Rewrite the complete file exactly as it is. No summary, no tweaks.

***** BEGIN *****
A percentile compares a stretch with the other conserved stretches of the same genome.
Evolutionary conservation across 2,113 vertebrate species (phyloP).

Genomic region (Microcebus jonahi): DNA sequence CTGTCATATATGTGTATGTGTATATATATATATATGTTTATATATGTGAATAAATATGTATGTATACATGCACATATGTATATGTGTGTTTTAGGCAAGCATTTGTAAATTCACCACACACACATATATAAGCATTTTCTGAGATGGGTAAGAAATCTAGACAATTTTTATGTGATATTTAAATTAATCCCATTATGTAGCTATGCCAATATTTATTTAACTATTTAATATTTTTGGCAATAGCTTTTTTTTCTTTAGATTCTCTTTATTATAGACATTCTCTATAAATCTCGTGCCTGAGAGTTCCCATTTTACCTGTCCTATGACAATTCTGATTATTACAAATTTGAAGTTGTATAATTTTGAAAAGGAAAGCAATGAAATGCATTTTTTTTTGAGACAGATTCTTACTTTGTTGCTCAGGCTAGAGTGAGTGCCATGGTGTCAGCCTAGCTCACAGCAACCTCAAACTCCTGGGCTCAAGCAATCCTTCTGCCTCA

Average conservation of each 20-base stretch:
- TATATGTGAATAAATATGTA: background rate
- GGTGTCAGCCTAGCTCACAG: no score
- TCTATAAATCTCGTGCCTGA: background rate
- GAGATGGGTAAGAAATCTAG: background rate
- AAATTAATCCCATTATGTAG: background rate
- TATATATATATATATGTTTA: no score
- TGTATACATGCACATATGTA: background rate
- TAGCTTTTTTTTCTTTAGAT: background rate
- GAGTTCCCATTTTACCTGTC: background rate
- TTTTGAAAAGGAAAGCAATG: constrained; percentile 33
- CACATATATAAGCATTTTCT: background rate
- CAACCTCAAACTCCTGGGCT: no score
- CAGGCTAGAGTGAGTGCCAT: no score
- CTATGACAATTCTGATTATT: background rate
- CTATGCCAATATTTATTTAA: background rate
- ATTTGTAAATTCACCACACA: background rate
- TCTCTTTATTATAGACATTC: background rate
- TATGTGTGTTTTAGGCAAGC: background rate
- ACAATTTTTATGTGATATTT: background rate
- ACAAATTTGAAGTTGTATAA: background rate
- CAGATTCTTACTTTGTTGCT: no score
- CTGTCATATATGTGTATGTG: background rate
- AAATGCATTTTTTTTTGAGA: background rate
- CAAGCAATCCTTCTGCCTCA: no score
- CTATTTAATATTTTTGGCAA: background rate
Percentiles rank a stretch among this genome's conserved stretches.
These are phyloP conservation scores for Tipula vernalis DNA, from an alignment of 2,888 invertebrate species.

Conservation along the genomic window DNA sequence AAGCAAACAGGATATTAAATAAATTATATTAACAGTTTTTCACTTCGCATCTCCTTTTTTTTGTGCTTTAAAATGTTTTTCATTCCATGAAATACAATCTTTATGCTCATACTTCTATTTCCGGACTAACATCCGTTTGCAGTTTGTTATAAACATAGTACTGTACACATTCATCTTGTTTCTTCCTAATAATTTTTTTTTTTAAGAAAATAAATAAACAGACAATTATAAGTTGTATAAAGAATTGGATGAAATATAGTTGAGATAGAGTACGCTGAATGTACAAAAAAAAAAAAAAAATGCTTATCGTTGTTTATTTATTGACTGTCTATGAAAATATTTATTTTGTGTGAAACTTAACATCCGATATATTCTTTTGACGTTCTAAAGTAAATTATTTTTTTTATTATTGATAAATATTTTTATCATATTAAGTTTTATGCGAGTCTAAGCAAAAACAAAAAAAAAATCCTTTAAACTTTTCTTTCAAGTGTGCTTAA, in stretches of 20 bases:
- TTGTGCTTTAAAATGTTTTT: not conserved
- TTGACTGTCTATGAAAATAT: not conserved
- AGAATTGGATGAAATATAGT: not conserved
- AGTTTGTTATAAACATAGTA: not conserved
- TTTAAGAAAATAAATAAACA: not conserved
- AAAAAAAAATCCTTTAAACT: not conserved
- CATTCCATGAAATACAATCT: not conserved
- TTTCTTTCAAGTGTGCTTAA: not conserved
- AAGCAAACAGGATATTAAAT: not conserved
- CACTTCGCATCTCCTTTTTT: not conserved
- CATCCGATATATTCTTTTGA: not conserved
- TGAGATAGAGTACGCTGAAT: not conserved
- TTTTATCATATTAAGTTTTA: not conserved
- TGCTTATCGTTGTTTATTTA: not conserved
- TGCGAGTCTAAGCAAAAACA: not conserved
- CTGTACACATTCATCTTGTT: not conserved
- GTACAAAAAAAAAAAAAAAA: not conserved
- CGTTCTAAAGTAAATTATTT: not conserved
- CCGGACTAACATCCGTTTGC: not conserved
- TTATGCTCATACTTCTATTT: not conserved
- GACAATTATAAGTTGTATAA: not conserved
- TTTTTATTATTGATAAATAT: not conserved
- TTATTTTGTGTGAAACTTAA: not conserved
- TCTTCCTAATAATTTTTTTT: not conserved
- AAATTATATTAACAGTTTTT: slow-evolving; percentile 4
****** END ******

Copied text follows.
A percentile compares a stretch with the other conserved stretches of the same genome.
Evolutionary conservation across 2,113 vertebrate species (phyloP).

Genomic region (Microcebus jonahi): DNA sequence CTGTCATATATGTGTATGTGTATATATATATATATGTTTATATATGTGAATAAATATGTATGTATACATGCACATATGTATATGTGTGTTTTAGGCAAGCATTTGTAAATTCACCACACACACATATATAAGCATTTTCTGAGATGGGTAAGAAATCTAGACAATTTTTATGTGATATTTAAATTAATCCCATTATGTAGCTATGCCAATATTTATTTAACTATTTAATATTTTTGGCAATAGCTTTTTTTTCTTTAGATTCTCTTTATTATAGACATTCTCTATAAATCTCGTGCCTGAGAGTTCCCATTTTACCTGTCCTATGACAATTCTGATTATTACAAATTTGAAGTTGTATAATTTTGAAAAGGAAAGCAATGAAATGCATTTTTTTTTGAGACAGATTCTTACTTTGTTGCTCAGGCTAGAGTGAGTGCCATGGTGTCAGCCTAGCTCACAGCAACCTCAAACTCCTGGGCTCAAGCAATCCTTCTGCCTCA

Average conservation of each 20-base stretch:
- TATATGTGAATAAATATGTA: background rate
- GGTGTCAGCCTAGCTCACAG: no score
- TCTATAAATCTCGTGCCTGA: background rate
- GAGATGGGTAAGAAATCTAG: background rate
- AAATTAATCCCATTATGTAG: background rate
- TATATATATATATATGTTTA: no score
- TGTATACATGCACATATGTA: background rate
- TAGCTTTTTTTTCTTTAGAT: background rate
- GAGTTCCCATTTTACCTGTC: background rate
- TTTTGAAAAGGAAAGCAATG: constrained; percentile 33
- CACATATATAAGCATTTTCT: background rate
- CAACCTCAAACTCCTGGGCT: no score
- CAGGCTAGAGTGAGTGCCAT: no score
- CTATGACAATTCTGATTATT: background rate
- CTATGCCAATATTTATTTAA: background rate
- ATTTGTAAATTCACCACACA: background rate
- TCTCTTTATTATAGACATTC: background rate
- TATGTGTGTTTTAGGCAAGC: background rate
- ACAATTTTTATGTGATATTT: background rate
- ACAAATTTGAAGTTGTATAA: background rate
- CAGATTCTTACTTTGTTGCT: no score
- CTGTCATATATGTGTATGTG: background rate
- AAATGCATTTTTTTTTGAGA: background rate
- CAAGCAATCCTTCTGCCTCA: no score
- CTATTTAATATTTTTGGCAA: background rate
Percentiles rank a stretch among this genome's conserved stretches.
These are phyloP conservation scores for Tipula vernalis DNA, from an alignment of 2,888 invertebrate species.

Conservation along the genomic window DNA sequence AAGCAAACAGGATATTAAATAAATTATATTAACAGTTTTTCACTTCGCATCTCCTTTTTTTTGTGCTTTAAAATGTTTTTCATTCCATGAAATACAATCTTTATGCTCATACTTCTATTTCCGGACTAACATCCGTTTGCAGTTTGTTATAAACATAGTACTGTACACATTCATCTTGTTTCTTCCTAATAATTTTTTTTTTTAAGAAAATAAATAAACAGACAATTATAAGTTGTATAAAGAATTGGATGAAATATAGTTGAGATAGAGTACGCTGAATGTACAAAAAAAAAAAAAAAATGCTTATCGTTGTTTATTTATTGACTGTCTATGAAAATATTTATTTTGTGTGAAACTTAACATCCGATATATTCTTTTGACGTTCTAAAGTAAATTATTTTTTTTATTATTGATAAATATTTTTATCATATTAAGTTTTATGCGAGTCTAAGCAAAAACAAAAAAAAAATCCTTTAAACTTTTCTTTCAAGTGTGCTTAA, in stretches of 20 bases:
- TTGTGCTTTAAAATGTTTTT: not conserved
- TTGACTGTCTATGAAAATAT: not conserved
- AGAATTGGATGAAATATAGT: not conserved
- AGTTTGTTATAAACATAGTA: not conserved
- TTTAAGAAAATAAATAAACA: not conserved
- AAAAAAAAATCCTTTAAACT: not conserved
- CATTCCATGAAATACAATCT: not conserved
- TTTCTTTCAAGTGTGCTTAA: not conserved
- AAGCAAACAGGATATTAAAT: not conserved
- CACTTCGCATCTCCTTTTTT: not conserved
- CATCCGATATATTCTTTTGA: not conserved
- TGAGATAGAGTACGCTGAAT: not conserved
- TTTTATCATATTAAGTTTTA: not conserved
- TGCTTATCGTTGTTTATTTA: not conserved
- TGCGAGTCTAAGCAAAAACA: not conserved
- CTGTACACATTCATCTTGTT: not conserved
- GTACAAAAAAAAAAAAAAAA: not conserved
- CGTTCTAAAGTAAATTATTT: not conserved
- CCGGACTAACATCCGTTTGC: not conserved
- TTATGCTCATACTTCTATTT: not conserved
- GACAATTATAAGTTGTATAA: not conserved
- TTTTTATTATTGATAAATAT: not conserved
- TTATTTTGTGTGAAACTTAA: not conserved
- TCTTCCTAATAATTTTTTTT: not conserved
- AAATTATATTAACAGTTTTT: slow-evolving; percentile 4